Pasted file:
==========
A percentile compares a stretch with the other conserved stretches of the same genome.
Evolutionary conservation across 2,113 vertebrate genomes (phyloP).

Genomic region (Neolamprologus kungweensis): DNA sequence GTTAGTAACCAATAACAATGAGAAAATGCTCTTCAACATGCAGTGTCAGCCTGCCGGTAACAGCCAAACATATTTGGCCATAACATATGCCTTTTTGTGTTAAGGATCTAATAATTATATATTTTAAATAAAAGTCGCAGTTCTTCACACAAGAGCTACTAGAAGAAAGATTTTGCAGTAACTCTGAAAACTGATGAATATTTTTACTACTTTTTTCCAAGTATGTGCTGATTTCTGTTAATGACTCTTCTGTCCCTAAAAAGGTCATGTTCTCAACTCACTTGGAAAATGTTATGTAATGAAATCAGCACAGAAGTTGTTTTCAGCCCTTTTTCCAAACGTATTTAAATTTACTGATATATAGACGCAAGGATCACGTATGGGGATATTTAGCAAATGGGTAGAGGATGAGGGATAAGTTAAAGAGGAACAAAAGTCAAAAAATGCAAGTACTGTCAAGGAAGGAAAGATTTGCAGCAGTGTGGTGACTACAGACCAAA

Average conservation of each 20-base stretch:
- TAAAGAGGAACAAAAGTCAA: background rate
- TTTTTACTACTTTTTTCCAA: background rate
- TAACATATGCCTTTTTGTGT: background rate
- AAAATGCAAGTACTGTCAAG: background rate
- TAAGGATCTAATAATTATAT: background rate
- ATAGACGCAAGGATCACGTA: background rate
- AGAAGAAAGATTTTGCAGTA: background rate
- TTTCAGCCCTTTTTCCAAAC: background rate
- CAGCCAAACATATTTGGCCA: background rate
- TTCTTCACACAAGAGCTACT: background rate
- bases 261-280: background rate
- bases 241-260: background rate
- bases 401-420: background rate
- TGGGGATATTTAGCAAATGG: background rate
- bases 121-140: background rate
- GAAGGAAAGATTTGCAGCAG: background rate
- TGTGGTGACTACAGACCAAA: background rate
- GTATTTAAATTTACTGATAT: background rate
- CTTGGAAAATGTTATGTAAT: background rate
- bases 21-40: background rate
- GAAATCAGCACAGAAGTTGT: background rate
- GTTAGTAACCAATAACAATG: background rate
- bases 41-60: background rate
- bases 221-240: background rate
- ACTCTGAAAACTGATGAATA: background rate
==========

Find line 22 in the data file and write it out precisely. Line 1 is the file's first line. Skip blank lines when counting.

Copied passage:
- GTATTTAAATTTACTGATAT: background rate